Answer: When telling friends that you bought an electric bike, expect only one of the following two comments: “Isn’t that cheating? “Or, “does the battery recharge when you pedal?” While the second response appears interested and positive, if you answer no, explaining that the point of the battery is to help you with the pedaling, it implies that of course you are cheating. So if you are in the market for an electric bike, expect the world to treat you like a cheater. Even your co-worker who just stepped out of her car will remind you that you cheat as you wheel in your ebike.
Be prepared for even harsher disapproval for ebiking by self-professed serious cyclists. A bike is after all the perfect machine. It is the most energy-efficient mode of transport for humans on land, attaining a higher speed per energy consumed than walking, horseback riding or driving a car. So why spoil this mechanical wonder by putting a motor on it?
Why indeed, except there many good practical reasons, from travelling long distances, big hills, carrying children or other cargo on the bike or physical impediments to using a non-electric bike. So yes, be a cheater and go for the ebike if you don’t mind what the world thinks of you.
An ebike is a significant investment, with good bikes approaching the price of a used car. The largest ticket item of the system, just as with electric cars, is the battery. At least each recharge costs only a few cents and with some care a lithium battery will last several years. The motor, if well made, will require no maintenance and probably outlast most other bike parts and perhaps even you.
As you pedal effortlessly up the hills, feeling like super(wo)man, there may be a time when you run out of battery or a connection in the electric system fails. In our experience this always happens at the bottom of the largest hill en route. Your ebike transforms from a flying carpet into an ugly beast. To maintain a positive state of mind, or at least a little bit of self-respect, it is important to do a mental do-over in the same instant as your motor dies. As you heave your e-beast up the hill, tell yourself that riding a bike is all about going slowly and noticing the flowers on the side of the road, it is about the journey and not how long it takes you, it is about getting lots and lots of exercise. Think of the photos you saw of bikes in China loaded with ten TVs because this is how it feels riding an unpowered ebike up a steep hill.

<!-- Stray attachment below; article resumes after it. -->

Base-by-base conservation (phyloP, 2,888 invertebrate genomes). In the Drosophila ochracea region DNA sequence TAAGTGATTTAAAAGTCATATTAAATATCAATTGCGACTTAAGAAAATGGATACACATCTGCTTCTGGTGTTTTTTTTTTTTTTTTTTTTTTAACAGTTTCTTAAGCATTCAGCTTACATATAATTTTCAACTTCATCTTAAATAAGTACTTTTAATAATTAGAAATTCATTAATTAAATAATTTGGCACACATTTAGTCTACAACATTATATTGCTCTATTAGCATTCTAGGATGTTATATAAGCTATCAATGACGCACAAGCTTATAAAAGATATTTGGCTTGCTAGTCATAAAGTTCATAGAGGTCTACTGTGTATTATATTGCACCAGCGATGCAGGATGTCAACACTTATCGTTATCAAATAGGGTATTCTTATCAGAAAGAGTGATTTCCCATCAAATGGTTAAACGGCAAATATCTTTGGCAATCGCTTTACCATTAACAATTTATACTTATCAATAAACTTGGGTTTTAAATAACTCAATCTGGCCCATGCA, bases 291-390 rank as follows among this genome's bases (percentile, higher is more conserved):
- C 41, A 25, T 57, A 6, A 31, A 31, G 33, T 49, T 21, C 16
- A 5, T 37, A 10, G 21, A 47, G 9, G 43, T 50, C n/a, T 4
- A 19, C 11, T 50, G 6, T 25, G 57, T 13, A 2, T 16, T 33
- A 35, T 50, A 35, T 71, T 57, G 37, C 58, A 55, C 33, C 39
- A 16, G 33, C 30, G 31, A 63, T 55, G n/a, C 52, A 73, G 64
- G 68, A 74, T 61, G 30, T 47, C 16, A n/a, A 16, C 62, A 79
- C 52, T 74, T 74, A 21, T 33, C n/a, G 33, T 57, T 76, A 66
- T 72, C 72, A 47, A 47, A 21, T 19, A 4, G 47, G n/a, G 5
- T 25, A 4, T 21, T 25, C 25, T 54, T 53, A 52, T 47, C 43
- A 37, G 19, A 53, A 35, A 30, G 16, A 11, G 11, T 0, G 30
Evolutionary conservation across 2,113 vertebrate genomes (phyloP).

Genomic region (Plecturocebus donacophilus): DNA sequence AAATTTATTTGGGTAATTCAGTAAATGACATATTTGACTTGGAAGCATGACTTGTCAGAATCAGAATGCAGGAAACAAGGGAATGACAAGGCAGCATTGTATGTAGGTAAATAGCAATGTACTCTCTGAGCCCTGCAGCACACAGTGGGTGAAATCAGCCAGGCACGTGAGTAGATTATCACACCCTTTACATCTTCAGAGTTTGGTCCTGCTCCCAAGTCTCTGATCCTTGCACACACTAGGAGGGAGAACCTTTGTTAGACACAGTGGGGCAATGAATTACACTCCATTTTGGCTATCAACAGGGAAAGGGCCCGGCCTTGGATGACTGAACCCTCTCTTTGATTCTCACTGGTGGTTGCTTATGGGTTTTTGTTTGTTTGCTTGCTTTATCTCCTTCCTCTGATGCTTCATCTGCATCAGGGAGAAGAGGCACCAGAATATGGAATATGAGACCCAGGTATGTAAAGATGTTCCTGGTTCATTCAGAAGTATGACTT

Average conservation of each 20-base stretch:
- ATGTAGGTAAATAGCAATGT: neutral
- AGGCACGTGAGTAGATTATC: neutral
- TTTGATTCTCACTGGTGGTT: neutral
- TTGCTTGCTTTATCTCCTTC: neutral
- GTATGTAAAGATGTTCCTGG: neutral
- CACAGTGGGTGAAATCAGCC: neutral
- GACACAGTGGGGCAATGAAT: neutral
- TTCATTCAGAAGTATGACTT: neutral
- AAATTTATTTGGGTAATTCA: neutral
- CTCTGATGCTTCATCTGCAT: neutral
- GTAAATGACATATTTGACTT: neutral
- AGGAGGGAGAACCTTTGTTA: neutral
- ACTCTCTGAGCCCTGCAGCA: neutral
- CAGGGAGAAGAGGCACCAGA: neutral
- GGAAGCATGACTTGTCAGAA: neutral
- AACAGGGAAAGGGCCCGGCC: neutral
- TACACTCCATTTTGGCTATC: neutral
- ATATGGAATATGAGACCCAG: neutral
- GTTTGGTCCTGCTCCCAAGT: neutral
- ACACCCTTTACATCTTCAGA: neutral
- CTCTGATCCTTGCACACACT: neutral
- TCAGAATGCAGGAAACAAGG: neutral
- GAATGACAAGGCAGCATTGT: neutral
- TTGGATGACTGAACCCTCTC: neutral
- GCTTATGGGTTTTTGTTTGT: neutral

Electric motor, battery and gearing technologies are still in innovation mode. Ebikes will probably be more high-tech vehicles in the future, even more removed from the perfect machine, the bike. Some even say that ebikes are the most energy-efficient mode of transport since e-cyclists need to eat less than people riding regular bikes. So watch your waistline when switching to ebiking and you may need to cut out the second breakfast or the latte that you enjoy after long bike rides. But flying by other cyclists struggling up hill and arriving at your destination without a hint of sweat more than compensates.
When people mock you for cheating on your ebike, tell them you live on the North Shore. They’ll immediately understand.